Guinea President Conde’s residence attacked

Guinea President Conde’s residence attacked

President of GuineasAlpha Conde

Forces loyal to Guinean President Alpha Conde have repelled an attack by unknown assailants on his private residence in the capital, Conakry.

Gunfire erupted in the early hours of Tuesday and a shoot-out followed in which a member of Mr Conde’s security detail was killed, reports say.

Mr Conde called for calm in a state TV broadcast following the attack.

He is the first democratically elected leader in Guinea, which has a history of coups and ethnic conflict.

He took power in 2010 after a period of military rule.

The attack on the presidency shows the scale of the challenges facing the new civilian government, correspondents say.

Although the shooting has subsided, Conakry remains tense, and many people are staying at home, reports say.

The security forces have set up road blocks near the palace, and are searching vehicles.

‘Heroic’ fight

The attack on Mr Conde’s home began in the early hours of Tuesday morning. At one point in the attack it appears his home was struck by a rocket.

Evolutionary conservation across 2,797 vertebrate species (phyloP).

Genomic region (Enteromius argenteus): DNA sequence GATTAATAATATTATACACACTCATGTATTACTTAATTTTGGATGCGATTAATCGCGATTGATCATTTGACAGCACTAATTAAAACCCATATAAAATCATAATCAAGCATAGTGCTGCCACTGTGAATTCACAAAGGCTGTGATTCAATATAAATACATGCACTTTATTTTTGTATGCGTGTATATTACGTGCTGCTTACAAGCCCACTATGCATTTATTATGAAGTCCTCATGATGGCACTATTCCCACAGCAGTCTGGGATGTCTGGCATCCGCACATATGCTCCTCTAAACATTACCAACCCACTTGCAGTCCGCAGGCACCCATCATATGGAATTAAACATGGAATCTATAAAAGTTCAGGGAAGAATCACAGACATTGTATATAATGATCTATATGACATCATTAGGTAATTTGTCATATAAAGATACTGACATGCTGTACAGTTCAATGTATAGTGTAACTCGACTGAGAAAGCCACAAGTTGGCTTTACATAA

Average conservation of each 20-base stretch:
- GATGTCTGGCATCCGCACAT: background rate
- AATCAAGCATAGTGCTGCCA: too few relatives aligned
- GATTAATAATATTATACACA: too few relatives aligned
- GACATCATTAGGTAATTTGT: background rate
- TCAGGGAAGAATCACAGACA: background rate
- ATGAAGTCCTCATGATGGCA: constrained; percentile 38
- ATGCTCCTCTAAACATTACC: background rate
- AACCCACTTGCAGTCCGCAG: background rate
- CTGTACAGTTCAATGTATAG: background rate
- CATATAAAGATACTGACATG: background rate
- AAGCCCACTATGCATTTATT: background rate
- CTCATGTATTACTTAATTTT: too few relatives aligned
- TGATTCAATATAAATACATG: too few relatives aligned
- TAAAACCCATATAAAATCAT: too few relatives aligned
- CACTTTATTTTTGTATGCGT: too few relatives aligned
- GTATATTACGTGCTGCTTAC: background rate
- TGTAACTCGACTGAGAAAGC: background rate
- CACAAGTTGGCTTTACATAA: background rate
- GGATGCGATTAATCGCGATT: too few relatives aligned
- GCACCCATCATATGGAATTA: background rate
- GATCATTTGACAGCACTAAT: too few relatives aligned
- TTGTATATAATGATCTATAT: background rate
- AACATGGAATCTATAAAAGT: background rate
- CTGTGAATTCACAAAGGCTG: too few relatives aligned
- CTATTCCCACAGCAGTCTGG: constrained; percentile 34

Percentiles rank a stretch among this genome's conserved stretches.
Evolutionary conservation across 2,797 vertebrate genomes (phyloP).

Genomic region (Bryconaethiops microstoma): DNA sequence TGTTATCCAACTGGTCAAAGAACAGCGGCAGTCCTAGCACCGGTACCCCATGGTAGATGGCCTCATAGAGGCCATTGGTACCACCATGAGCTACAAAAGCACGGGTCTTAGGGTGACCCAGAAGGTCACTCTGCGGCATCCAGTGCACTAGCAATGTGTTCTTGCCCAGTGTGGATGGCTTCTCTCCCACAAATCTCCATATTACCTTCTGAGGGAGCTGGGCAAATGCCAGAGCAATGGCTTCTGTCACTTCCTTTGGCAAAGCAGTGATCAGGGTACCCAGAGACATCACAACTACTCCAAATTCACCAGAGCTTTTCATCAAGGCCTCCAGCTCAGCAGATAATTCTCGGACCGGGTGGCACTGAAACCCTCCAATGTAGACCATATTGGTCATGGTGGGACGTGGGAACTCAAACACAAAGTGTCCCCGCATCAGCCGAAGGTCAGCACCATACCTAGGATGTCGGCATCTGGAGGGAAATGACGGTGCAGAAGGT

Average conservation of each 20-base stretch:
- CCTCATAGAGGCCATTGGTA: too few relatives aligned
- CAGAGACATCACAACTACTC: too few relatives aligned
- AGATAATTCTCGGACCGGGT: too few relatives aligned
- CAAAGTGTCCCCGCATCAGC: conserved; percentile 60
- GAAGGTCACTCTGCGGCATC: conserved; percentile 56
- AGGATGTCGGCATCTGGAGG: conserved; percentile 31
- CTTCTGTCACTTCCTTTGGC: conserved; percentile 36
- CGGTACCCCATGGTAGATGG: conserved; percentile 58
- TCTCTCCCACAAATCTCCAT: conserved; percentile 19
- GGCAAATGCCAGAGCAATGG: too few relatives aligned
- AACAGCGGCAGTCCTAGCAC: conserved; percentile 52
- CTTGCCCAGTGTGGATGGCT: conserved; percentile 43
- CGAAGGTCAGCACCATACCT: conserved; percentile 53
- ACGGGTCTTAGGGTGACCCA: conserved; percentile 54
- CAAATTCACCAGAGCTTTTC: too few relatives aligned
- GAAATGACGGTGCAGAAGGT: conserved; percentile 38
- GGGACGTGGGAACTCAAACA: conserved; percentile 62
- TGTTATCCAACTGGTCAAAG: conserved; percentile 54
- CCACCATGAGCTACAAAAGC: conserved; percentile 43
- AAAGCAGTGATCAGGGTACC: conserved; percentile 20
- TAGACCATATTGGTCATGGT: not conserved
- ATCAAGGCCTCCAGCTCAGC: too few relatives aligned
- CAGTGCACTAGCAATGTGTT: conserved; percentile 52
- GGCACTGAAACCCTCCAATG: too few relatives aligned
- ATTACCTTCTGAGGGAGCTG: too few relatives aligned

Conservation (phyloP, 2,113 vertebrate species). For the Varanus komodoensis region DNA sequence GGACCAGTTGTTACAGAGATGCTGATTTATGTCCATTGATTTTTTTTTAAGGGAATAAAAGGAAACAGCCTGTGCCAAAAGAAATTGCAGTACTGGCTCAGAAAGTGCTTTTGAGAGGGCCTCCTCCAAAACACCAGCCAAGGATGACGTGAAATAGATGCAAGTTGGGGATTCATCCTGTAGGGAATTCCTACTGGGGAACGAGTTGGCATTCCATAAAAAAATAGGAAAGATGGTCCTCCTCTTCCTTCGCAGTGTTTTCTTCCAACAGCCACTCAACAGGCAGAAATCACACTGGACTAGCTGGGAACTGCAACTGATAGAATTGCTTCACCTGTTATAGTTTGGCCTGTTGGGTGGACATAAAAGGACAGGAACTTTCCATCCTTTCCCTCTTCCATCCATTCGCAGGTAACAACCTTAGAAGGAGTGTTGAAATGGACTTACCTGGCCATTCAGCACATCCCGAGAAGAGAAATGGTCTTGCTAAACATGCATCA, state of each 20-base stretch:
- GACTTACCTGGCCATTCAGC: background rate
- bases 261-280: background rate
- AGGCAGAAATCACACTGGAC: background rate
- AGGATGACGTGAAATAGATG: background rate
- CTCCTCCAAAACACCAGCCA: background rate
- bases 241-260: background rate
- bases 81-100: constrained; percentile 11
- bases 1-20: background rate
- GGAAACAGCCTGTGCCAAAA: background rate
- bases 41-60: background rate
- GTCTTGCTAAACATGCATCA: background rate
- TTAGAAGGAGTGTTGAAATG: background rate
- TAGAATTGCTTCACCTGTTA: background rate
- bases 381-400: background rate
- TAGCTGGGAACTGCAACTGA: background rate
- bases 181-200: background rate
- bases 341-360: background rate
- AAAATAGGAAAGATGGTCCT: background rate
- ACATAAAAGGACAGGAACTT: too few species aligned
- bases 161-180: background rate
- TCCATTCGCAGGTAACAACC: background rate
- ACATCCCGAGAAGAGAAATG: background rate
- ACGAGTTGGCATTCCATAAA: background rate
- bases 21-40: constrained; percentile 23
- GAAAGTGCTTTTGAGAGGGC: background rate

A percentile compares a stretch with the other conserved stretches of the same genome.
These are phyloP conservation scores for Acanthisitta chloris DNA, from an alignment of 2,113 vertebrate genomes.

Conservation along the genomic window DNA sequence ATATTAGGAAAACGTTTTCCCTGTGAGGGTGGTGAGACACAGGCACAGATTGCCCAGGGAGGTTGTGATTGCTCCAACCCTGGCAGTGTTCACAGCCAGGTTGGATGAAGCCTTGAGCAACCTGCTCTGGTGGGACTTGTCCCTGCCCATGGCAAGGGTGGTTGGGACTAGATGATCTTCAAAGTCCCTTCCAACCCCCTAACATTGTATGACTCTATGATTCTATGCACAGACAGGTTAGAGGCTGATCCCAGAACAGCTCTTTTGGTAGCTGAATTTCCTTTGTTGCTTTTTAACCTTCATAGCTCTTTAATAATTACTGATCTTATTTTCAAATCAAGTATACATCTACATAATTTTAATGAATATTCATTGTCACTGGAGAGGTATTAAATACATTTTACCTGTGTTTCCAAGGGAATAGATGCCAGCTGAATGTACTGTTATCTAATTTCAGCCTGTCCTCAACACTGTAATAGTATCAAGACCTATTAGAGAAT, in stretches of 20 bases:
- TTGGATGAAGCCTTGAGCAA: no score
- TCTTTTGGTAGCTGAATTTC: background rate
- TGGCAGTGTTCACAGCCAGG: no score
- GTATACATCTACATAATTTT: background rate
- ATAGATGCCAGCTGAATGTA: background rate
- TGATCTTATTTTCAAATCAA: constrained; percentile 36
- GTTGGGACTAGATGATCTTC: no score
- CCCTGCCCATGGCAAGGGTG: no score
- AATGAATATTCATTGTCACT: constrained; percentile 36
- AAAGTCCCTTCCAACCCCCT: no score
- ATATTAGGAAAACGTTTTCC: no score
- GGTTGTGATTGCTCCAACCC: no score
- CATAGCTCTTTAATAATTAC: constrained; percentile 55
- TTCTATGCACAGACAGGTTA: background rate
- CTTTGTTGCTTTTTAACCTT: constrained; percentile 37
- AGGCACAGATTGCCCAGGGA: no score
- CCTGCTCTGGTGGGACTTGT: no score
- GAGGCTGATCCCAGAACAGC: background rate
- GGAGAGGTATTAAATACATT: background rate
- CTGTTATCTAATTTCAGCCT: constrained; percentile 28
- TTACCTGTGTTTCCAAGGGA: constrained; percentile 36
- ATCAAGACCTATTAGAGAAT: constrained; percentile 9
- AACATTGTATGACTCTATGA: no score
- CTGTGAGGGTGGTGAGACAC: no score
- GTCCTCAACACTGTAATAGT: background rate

As well as at least one guard killed, several more were wounded and portions of the house were destroyed, presidential official Francois Fall told AP news agency.

He said the president was safe and was being protected in an undisclosed location. An investigation had been launched but it was too early to name who was behind the attack, Mr Fall said.

“I urge you to remain calm and vigilant for the sake of national unity,” Mr Conde said in a state TV address on Tuesday morning.

“I don’t want any popular reaction… Allow the army and security forces to do their job.

“My house was attacked last night but I congratulate the presidential guard who fought heroically from 0310 until 0500 [GMT] before back-up arrived,” said Mr Conde.

“Our enemies can try everything, but they cannot prevent the Guinean people’s march towards democracy. Democracy has begun and it will continue, I promised you change and, God willing, change will happen.”

Residents said police had blocked access to parts of central Conakry and were searching passing cars.

In December, Mr Conde, a veteran opposition leader, was declared the winner of Guinea’s first democratic election since independence in 1958.

But the contest was marred by clashes, which took on an ethnic dimension, between supporters of Mr Conde, an ethnic Malinke, and his rival for the presidency, Cellou Dalein Diallo, a Peul – two of Guinea’s most populous ethnic groups.

Mr Conde went on to assume power from the military junta that had seized power in December 2008 on the death of the previous president, Lansana Conte, who had ruled for 24 years.



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